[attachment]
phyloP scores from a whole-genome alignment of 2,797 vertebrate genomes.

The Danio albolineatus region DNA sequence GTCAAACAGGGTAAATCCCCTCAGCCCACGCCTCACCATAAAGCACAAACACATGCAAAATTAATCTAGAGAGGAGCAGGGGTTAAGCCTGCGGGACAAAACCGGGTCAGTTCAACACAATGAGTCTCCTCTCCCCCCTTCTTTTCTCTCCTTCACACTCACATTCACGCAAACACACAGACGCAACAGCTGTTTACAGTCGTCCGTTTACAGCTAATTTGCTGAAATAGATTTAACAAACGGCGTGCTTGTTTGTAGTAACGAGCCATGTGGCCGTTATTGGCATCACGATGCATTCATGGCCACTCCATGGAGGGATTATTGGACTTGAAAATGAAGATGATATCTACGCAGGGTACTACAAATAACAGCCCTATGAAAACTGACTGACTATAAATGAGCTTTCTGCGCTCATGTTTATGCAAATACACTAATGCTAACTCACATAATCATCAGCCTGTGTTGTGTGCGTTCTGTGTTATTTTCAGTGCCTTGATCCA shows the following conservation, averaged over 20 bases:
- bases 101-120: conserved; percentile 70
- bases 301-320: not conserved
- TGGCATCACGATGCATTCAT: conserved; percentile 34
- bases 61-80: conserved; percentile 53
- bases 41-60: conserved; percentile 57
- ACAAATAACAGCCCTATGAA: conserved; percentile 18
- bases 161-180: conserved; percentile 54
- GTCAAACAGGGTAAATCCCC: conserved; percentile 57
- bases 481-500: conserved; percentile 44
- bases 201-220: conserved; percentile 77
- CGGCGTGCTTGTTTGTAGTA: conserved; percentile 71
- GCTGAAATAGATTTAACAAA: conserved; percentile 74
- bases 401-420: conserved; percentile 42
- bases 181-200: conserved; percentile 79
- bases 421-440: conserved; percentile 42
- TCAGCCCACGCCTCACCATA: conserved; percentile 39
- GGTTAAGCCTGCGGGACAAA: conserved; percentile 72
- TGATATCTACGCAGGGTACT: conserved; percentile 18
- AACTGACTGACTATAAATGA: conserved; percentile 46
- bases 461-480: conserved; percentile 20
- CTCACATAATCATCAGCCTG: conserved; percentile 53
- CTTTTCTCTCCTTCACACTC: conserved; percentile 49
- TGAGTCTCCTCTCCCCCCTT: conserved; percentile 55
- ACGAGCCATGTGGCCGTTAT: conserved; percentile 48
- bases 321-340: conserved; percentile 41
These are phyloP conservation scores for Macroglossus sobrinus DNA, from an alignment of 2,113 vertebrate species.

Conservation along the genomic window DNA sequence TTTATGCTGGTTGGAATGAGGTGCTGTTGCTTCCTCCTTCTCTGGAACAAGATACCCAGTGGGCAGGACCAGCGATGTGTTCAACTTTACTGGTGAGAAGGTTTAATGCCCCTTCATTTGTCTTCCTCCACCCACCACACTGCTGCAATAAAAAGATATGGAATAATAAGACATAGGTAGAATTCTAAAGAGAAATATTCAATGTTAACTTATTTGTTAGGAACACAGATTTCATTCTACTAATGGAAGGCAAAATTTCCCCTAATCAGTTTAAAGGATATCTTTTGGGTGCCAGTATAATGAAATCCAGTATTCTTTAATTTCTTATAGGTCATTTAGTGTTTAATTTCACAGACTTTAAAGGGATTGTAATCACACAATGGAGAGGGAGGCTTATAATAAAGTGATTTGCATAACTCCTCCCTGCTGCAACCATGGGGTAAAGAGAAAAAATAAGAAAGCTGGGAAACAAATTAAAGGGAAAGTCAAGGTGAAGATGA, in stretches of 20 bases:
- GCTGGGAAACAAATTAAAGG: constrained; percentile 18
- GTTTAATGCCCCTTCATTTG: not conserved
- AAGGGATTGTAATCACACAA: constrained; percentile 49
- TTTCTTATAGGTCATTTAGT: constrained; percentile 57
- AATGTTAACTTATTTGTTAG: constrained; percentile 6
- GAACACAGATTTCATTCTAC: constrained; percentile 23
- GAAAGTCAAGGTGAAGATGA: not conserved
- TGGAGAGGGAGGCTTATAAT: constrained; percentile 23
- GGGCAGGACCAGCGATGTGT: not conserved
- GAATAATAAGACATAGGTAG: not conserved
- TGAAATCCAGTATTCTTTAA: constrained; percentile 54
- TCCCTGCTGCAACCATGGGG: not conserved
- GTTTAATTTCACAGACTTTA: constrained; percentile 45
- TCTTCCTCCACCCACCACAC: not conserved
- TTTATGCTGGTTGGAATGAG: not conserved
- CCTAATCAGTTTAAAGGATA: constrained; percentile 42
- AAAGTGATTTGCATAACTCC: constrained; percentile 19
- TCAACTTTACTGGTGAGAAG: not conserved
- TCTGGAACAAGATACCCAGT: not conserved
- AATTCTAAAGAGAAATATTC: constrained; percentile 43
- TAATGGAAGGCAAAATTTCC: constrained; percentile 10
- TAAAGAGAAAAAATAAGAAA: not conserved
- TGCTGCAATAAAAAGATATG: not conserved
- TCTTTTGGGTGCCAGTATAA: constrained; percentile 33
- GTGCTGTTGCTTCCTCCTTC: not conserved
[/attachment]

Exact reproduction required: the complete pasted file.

phyloP scores from a whole-genome alignment of 2,797 vertebrate genomes.

The Danio albolineatus region DNA sequence GTCAAACAGGGTAAATCCCCTCAGCCCACGCCTCACCATAAAGCACAAACACATGCAAAATTAATCTAGAGAGGAGCAGGGGTTAAGCCTGCGGGACAAAACCGGGTCAGTTCAACACAATGAGTCTCCTCTCCCCCCTTCTTTTCTCTCCTTCACACTCACATTCACGCAAACACACAGACGCAACAGCTGTTTACAGTCGTCCGTTTACAGCTAATTTGCTGAAATAGATTTAACAAACGGCGTGCTTGTTTGTAGTAACGAGCCATGTGGCCGTTATTGGCATCACGATGCATTCATGGCCACTCCATGGAGGGATTATTGGACTTGAAAATGAAGATGATATCTACGCAGGGTACTACAAATAACAGCCCTATGAAAACTGACTGACTATAAATGAGCTTTCTGCGCTCATGTTTATGCAAATACACTAATGCTAACTCACATAATCATCAGCCTGTGTTGTGTGCGTTCTGTGTTATTTTCAGTGCCTTGATCCA shows the following conservation, averaged over 20 bases:
- bases 101-120: conserved; percentile 70
- bases 301-320: not conserved
- TGGCATCACGATGCATTCAT: conserved; percentile 34
- bases 61-80: conserved; percentile 53
- bases 41-60: conserved; percentile 57
- ACAAATAACAGCCCTATGAA: conserved; percentile 18
- bases 161-180: conserved; percentile 54
- GTCAAACAGGGTAAATCCCC: conserved; percentile 57
- bases 481-500: conserved; percentile 44
- bases 201-220: conserved; percentile 77
- CGGCGTGCTTGTTTGTAGTA: conserved; percentile 71
- GCTGAAATAGATTTAACAAA: conserved; percentile 74
- bases 401-420: conserved; percentile 42
- bases 181-200: conserved; percentile 79
- bases 421-440: conserved; percentile 42
- TCAGCCCACGCCTCACCATA: conserved; percentile 39
- GGTTAAGCCTGCGGGACAAA: conserved; percentile 72
- TGATATCTACGCAGGGTACT: conserved; percentile 18
- AACTGACTGACTATAAATGA: conserved; percentile 46
- bases 461-480: conserved; percentile 20
- CTCACATAATCATCAGCCTG: conserved; percentile 53
- CTTTTCTCTCCTTCACACTC: conserved; percentile 49
- TGAGTCTCCTCTCCCCCCTT: conserved; percentile 55
- ACGAGCCATGTGGCCGTTAT: conserved; percentile 48
- bases 321-340: conserved; percentile 41
These are phyloP conservation scores for Macroglossus sobrinus DNA, from an alignment of 2,113 vertebrate species.

Conservation along the genomic window DNA sequence TTTATGCTGGTTGGAATGAGGTGCTGTTGCTTCCTCCTTCTCTGGAACAAGATACCCAGTGGGCAGGACCAGCGATGTGTTCAACTTTACTGGTGAGAAGGTTTAATGCCCCTTCATTTGTCTTCCTCCACCCACCACACTGCTGCAATAAAAAGATATGGAATAATAAGACATAGGTAGAATTCTAAAGAGAAATATTCAATGTTAACTTATTTGTTAGGAACACAGATTTCATTCTACTAATGGAAGGCAAAATTTCCCCTAATCAGTTTAAAGGATATCTTTTGGGTGCCAGTATAATGAAATCCAGTATTCTTTAATTTCTTATAGGTCATTTAGTGTTTAATTTCACAGACTTTAAAGGGATTGTAATCACACAATGGAGAGGGAGGCTTATAATAAAGTGATTTGCATAACTCCTCCCTGCTGCAACCATGGGGTAAAGAGAAAAAATAAGAAAGCTGGGAAACAAATTAAAGGGAAAGTCAAGGTGAAGATGA, in stretches of 20 bases:
- GCTGGGAAACAAATTAAAGG: constrained; percentile 18
- GTTTAATGCCCCTTCATTTG: not conserved
- AAGGGATTGTAATCACACAA: constrained; percentile 49
- TTTCTTATAGGTCATTTAGT: constrained; percentile 57
- AATGTTAACTTATTTGTTAG: constrained; percentile 6
- GAACACAGATTTCATTCTAC: constrained; percentile 23
- GAAAGTCAAGGTGAAGATGA: not conserved
- TGGAGAGGGAGGCTTATAAT: constrained; percentile 23
- GGGCAGGACCAGCGATGTGT: not conserved
- GAATAATAAGACATAGGTAG: not conserved
- TGAAATCCAGTATTCTTTAA: constrained; percentile 54
- TCCCTGCTGCAACCATGGGG: not conserved
- GTTTAATTTCACAGACTTTA: constrained; percentile 45
- TCTTCCTCCACCCACCACAC: not conserved
- TTTATGCTGGTTGGAATGAG: not conserved
- CCTAATCAGTTTAAAGGATA: constrained; percentile 42
- AAAGTGATTTGCATAACTCC: constrained; percentile 19
- TCAACTTTACTGGTGAGAAG: not conserved
- TCTGGAACAAGATACCCAGT: not conserved
- AATTCTAAAGAGAAATATTC: constrained; percentile 43
- TAATGGAAGGCAAAATTTCC: constrained; percentile 10
- TAAAGAGAAAAAATAAGAAA: not conserved
- TGCTGCAATAAAAAGATATG: not conserved
- TCTTTTGGGTGCCAGTATAA: constrained; percentile 33
- GTGCTGTTGCTTCCTCCTTC: not conserved